With his phone ringing hot with an unusually high number of tiger snake sightings, Albion Park snake catcher Glen Peacock has been keeping the world's fourth-most venomous slitherer front of mind this summer.
But it turns out he should have been more worried about the more common, but also venomous, red-bellied black snake.
Mr Peacock, a professional snake catcher for the past seven years, is back to work after surviving a white-knuckle drive home with red-belly venom coursing through his system last month.
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Despite long-time knowledge of how to manage a snake bite, he says he "did all the wrong things" in his darkest hour, initially dismissing the bite as a likely "dry bite" - without venom - and driving himself home from Wongawilli, a move at odds with medical advice to stay still, and one that cost him a crucial 15 minutes.
"It was a fairly small snake - I'd say 60cm - but it was in a garden bed where it was heavily overgrown. I spent ages looking for it and only saw a tiny section of its tail. I underestimated how big it was and it was able to curl around the other side of the bush and grab my left pinkie," Mr Peacock said.
"At the beginning it didn't hurt. I bandaged my arm on site just to take precautions. It was after a while that the hand swelled up."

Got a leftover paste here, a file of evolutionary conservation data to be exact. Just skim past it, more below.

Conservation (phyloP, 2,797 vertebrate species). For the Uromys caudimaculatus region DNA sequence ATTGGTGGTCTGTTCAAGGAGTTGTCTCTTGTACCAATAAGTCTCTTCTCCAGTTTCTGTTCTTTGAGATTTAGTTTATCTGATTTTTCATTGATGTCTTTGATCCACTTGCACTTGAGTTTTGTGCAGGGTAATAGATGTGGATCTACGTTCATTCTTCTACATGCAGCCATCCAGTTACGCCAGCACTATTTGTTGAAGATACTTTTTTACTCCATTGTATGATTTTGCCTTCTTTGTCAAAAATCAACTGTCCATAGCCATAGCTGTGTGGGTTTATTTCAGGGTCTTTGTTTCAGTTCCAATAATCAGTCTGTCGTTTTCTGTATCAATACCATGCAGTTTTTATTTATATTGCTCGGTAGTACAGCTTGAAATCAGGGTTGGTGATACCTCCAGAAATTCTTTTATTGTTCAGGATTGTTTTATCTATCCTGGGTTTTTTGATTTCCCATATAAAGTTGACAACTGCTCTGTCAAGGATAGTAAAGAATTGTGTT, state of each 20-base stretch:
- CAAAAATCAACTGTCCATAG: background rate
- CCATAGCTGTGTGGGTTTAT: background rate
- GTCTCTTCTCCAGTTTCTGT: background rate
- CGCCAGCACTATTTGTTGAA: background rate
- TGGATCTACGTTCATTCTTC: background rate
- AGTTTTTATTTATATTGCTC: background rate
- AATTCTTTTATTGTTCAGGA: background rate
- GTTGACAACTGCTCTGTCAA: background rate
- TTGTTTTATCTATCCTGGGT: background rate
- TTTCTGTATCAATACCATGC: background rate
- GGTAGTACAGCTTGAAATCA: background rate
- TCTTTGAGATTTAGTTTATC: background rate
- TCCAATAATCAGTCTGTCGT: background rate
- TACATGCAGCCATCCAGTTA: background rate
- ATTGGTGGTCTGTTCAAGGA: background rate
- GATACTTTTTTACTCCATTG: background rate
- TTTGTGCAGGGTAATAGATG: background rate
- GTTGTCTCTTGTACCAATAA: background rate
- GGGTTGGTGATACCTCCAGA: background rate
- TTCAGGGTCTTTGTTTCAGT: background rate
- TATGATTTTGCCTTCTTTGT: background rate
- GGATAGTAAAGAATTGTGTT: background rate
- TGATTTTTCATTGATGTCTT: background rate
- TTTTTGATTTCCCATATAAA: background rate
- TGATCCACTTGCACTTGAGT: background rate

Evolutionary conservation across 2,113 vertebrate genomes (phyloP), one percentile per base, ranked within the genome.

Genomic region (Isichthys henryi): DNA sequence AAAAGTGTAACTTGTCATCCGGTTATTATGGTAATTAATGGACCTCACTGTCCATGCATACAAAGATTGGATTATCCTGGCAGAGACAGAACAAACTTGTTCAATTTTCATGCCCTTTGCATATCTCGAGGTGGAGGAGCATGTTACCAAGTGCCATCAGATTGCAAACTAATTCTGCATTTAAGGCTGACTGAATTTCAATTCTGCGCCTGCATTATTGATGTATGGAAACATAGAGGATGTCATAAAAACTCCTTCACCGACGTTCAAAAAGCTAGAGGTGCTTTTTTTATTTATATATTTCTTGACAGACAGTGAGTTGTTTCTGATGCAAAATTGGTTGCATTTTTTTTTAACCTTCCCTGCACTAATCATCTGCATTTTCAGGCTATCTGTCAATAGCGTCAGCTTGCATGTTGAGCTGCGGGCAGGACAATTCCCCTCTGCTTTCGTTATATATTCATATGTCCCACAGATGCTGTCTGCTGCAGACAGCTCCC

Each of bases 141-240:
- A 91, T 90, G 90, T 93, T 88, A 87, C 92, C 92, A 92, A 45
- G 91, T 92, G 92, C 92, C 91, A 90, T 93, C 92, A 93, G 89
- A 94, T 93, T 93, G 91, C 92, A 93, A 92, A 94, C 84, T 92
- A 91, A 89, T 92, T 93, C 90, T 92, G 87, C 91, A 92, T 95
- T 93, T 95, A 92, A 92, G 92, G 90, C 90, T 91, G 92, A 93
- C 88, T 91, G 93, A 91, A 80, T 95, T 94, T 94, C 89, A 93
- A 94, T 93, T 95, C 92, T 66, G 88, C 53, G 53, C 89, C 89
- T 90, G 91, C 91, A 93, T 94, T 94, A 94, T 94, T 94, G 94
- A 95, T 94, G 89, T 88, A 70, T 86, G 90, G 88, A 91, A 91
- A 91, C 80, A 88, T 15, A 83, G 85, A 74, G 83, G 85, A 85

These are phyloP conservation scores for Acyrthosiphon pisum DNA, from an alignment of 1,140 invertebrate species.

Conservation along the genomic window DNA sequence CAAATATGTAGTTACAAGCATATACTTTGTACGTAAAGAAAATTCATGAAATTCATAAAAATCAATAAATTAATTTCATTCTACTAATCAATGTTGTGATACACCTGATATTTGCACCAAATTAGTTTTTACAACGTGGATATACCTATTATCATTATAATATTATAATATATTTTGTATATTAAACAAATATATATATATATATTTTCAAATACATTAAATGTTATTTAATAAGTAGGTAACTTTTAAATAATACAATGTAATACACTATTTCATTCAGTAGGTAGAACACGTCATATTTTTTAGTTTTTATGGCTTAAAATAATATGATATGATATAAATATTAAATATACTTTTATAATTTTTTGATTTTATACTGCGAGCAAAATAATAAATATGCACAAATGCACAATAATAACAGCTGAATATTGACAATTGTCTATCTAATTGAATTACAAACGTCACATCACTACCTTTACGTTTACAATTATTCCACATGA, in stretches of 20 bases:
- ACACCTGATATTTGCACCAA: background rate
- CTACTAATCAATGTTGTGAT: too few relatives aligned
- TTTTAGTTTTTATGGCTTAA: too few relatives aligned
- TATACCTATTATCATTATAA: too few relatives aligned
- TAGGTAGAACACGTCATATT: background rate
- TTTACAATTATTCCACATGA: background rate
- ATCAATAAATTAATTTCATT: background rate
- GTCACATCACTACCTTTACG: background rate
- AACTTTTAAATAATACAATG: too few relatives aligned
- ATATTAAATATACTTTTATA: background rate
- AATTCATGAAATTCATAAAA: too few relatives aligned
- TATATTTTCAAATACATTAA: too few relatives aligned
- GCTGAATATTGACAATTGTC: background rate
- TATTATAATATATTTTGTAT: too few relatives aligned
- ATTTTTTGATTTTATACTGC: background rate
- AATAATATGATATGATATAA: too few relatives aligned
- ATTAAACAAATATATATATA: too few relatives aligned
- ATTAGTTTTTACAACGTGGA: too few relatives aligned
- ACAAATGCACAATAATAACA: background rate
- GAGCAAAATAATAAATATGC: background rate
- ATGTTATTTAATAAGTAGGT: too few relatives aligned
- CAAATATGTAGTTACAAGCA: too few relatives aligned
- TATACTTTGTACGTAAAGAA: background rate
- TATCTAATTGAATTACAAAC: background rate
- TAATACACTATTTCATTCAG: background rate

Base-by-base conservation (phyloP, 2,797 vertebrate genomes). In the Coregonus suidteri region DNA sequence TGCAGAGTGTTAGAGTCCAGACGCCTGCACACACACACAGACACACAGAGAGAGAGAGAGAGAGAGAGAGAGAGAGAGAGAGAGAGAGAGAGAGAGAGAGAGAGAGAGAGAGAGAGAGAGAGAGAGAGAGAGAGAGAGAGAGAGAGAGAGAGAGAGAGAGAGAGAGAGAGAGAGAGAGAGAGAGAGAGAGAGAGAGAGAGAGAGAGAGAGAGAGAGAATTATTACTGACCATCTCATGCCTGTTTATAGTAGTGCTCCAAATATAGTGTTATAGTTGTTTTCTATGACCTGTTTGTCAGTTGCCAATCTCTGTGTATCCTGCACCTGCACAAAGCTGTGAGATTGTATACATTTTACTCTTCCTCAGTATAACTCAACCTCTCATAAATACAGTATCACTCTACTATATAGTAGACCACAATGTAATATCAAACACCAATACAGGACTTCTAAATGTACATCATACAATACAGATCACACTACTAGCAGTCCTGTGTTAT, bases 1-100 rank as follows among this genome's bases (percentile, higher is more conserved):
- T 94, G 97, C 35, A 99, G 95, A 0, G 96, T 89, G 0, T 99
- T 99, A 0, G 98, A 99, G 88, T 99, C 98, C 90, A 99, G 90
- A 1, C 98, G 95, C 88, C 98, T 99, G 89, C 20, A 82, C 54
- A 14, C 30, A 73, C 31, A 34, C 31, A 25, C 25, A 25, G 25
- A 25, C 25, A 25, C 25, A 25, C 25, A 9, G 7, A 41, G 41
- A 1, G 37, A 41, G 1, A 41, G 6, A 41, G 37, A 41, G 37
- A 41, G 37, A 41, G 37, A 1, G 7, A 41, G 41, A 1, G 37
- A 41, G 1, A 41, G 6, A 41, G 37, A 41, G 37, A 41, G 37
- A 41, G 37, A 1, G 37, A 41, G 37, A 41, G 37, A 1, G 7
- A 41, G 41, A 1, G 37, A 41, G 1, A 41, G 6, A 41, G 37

Mr Peacock was sweating and vomiting profusely by the time he arrived home to his wife Pam Peacock and "nearly fell out of the car". With a severe headache and his bitten finger turning black, he was rushed to hospital, where he developed a heart murmur and doctors were concerned he would go into renal failure. By then the pain in his hand was "agonising".
Later, he also had to endure "a stern talking-to" from Pam.
"As the ambos were there treating him I was thinking, 'I'm going to kill him'," Pam told the Mercury.
Mr Peacock has some ongoing numbness in his fingers. While he was hospitalised Pam, who once had a crippling fear of snakes, took over his snake-catching work.
"Until I met Glen, I would faint when I saw them," she said.
"I still have a fear of them, but it's not a crippling fear. It's more of a respect."
Mr Peacock concedes he was "a little bit lackadaisical" about the red-belly, and said he would have called paramedics immediately, had the snake been a Tiger.
From the helm of his business, Illawarra Snake Catcher, Mr Peacock has attended seven callouts for Tiger Snakes in the past fortnight, including one in residential Corrimal, where the snake appeared on a freshly mown lawn, then vanished by the time he arrived.
He has captured and released another six of the species in Unanderra, Bulli, Corrimal and Gerringong, where mother-of-two Ros Richardson spotted a 1.2-metre tiger snake in her yard.
"It very quickly moved from our neighbour's backyard to our backyard. My son does a 10-cent bottle collection and it was under the tubs he [stores the bottles in] so obviously it was a concern to us that it was hanging around."
Mr Peacock told the Mercury he had never seen more than three tiger snakes in a single season, lasting from spring until the beginning of winter.
He believes recent weather patterns have created an appetising environment for the species this year.
"The last two seasons have been quite wet, so there could be an abundance of food," he said.
"You get a boom in frog populations and not that long ago there were plagues of rats and mice."
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